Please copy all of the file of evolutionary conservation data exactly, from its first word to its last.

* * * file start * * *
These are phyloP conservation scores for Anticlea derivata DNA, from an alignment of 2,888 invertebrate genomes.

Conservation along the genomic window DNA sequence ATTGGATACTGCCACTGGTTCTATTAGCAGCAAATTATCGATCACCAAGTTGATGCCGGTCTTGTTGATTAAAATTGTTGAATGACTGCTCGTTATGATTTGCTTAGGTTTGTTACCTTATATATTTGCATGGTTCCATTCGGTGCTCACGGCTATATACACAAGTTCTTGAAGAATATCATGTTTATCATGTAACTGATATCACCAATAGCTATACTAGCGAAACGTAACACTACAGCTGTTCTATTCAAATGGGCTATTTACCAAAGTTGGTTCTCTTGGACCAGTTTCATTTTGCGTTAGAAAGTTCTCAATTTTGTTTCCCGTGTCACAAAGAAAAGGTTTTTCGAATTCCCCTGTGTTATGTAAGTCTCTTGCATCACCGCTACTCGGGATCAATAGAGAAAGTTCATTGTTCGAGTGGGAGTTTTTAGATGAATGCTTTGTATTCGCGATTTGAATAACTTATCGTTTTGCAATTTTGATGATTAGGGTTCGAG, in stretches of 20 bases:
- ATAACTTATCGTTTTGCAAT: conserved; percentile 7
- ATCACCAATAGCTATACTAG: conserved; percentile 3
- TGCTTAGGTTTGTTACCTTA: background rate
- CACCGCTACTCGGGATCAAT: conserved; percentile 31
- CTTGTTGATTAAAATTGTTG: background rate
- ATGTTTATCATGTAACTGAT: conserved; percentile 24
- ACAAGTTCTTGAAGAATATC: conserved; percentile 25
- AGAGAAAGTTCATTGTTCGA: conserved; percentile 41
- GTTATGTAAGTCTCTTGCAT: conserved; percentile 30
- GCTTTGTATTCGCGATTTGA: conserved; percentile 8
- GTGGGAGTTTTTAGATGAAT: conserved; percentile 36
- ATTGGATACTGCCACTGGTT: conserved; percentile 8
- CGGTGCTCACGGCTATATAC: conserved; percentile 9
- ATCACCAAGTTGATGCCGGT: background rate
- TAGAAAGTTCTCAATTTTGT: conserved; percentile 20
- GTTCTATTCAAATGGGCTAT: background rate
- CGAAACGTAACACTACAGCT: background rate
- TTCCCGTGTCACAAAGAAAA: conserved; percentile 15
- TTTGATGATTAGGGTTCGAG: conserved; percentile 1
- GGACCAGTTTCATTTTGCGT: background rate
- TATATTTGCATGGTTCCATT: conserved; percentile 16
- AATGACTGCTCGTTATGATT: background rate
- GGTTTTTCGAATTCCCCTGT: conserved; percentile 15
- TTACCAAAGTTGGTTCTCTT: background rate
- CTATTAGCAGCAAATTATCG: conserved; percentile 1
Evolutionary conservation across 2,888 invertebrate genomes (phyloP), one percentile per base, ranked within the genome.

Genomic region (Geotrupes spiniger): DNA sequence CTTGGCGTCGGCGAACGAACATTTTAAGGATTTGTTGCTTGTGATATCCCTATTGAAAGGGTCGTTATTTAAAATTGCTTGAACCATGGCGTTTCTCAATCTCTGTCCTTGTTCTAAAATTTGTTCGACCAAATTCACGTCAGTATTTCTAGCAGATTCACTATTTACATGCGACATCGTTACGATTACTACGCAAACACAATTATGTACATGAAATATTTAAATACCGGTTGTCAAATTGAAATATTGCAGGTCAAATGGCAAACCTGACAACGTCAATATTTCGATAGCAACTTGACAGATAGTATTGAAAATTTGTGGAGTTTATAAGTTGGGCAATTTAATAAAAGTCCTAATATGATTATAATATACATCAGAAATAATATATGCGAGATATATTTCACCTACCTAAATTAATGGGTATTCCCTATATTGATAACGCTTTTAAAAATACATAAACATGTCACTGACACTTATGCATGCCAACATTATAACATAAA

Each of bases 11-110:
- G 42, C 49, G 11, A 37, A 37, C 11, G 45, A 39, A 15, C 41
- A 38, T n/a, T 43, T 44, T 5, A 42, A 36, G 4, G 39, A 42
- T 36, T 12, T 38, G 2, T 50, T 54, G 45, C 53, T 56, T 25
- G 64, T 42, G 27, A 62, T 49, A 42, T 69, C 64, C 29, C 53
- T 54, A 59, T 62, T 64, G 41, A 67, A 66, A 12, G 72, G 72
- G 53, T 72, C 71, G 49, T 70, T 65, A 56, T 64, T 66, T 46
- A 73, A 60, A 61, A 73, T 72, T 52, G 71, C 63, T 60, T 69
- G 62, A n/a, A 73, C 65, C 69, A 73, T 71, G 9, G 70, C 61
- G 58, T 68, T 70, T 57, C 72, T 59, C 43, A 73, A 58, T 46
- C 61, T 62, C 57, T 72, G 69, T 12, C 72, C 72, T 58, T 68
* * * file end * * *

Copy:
These are phyloP conservation scores for Anticlea derivata DNA, from an alignment of 2,888 invertebrate genomes.

Conservation along the genomic window DNA sequence ATTGGATACTGCCACTGGTTCTATTAGCAGCAAATTATCGATCACCAAGTTGATGCCGGTCTTGTTGATTAAAATTGTTGAATGACTGCTCGTTATGATTTGCTTAGGTTTGTTACCTTATATATTTGCATGGTTCCATTCGGTGCTCACGGCTATATACACAAGTTCTTGAAGAATATCATGTTTATCATGTAACTGATATCACCAATAGCTATACTAGCGAAACGTAACACTACAGCTGTTCTATTCAAATGGGCTATTTACCAAAGTTGGTTCTCTTGGACCAGTTTCATTTTGCGTTAGAAAGTTCTCAATTTTGTTTCCCGTGTCACAAAGAAAAGGTTTTTCGAATTCCCCTGTGTTATGTAAGTCTCTTGCATCACCGCTACTCGGGATCAATAGAGAAAGTTCATTGTTCGAGTGGGAGTTTTTAGATGAATGCTTTGTATTCGCGATTTGAATAACTTATCGTTTTGCAATTTTGATGATTAGGGTTCGAG, in stretches of 20 bases:
- ATAACTTATCGTTTTGCAAT: conserved; percentile 7
- ATCACCAATAGCTATACTAG: conserved; percentile 3
- TGCTTAGGTTTGTTACCTTA: background rate
- CACCGCTACTCGGGATCAAT: conserved; percentile 31
- CTTGTTGATTAAAATTGTTG: background rate
- ATGTTTATCATGTAACTGAT: conserved; percentile 24
- ACAAGTTCTTGAAGAATATC: conserved; percentile 25
- AGAGAAAGTTCATTGTTCGA: conserved; percentile 41
- GTTATGTAAGTCTCTTGCAT: conserved; percentile 30
- GCTTTGTATTCGCGATTTGA: conserved; percentile 8
- GTGGGAGTTTTTAGATGAAT: conserved; percentile 36
- ATTGGATACTGCCACTGGTT: conserved; percentile 8
- CGGTGCTCACGGCTATATAC: conserved; percentile 9
- ATCACCAAGTTGATGCCGGT: background rate
- TAGAAAGTTCTCAATTTTGT: conserved; percentile 20
- GTTCTATTCAAATGGGCTAT: background rate
- CGAAACGTAACACTACAGCT: background rate
- TTCCCGTGTCACAAAGAAAA: conserved; percentile 15
- TTTGATGATTAGGGTTCGAG: conserved; percentile 1
- GGACCAGTTTCATTTTGCGT: background rate
- TATATTTGCATGGTTCCATT: conserved; percentile 16
- AATGACTGCTCGTTATGATT: background rate
- GGTTTTTCGAATTCCCCTGT: conserved; percentile 15
- TTACCAAAGTTGGTTCTCTT: background rate
- CTATTAGCAGCAAATTATCG: conserved; percentile 1
Evolutionary conservation across 2,888 invertebrate genomes (phyloP), one percentile per base, ranked within the genome.

Genomic region (Geotrupes spiniger): DNA sequence CTTGGCGTCGGCGAACGAACATTTTAAGGATTTGTTGCTTGTGATATCCCTATTGAAAGGGTCGTTATTTAAAATTGCTTGAACCATGGCGTTTCTCAATCTCTGTCCTTGTTCTAAAATTTGTTCGACCAAATTCACGTCAGTATTTCTAGCAGATTCACTATTTACATGCGACATCGTTACGATTACTACGCAAACACAATTATGTACATGAAATATTTAAATACCGGTTGTCAAATTGAAATATTGCAGGTCAAATGGCAAACCTGACAACGTCAATATTTCGATAGCAACTTGACAGATAGTATTGAAAATTTGTGGAGTTTATAAGTTGGGCAATTTAATAAAAGTCCTAATATGATTATAATATACATCAGAAATAATATATGCGAGATATATTTCACCTACCTAAATTAATGGGTATTCCCTATATTGATAACGCTTTTAAAAATACATAAACATGTCACTGACACTTATGCATGCCAACATTATAACATAAA

Each of bases 11-110:
- G 42, C 49, G 11, A 37, A 37, C 11, G 45, A 39, A 15, C 41
- A 38, T n/a, T 43, T 44, T 5, A 42, A 36, G 4, G 39, A 42
- T 36, T 12, T 38, G 2, T 50, T 54, G 45, C 53, T 56, T 25
- G 64, T 42, G 27, A 62, T 49, A 42, T 69, C 64, C 29, C 53
- T 54, A 59, T 62, T 64, G 41, A 67, A 66, A 12, G 72, G 72
- G 53, T 72, C 71, G 49, T 70, T 65, A 56, T 64, T 66, T 46
- A 73, A 60, A 61, A 73, T 72, T 52, G 71, C 63, T 60, T 69
- G 62, A n/a, A 73, C 65, C 69, A 73, T 71, G 9, G 70, C 61
- G 58, T 68, T 70, T 57, C 72, T 59, C 43, A 73, A 58, T 46
- C 61, T 62, C 57, T 72, G 69, T 12, C 72, C 72, T 58, T 68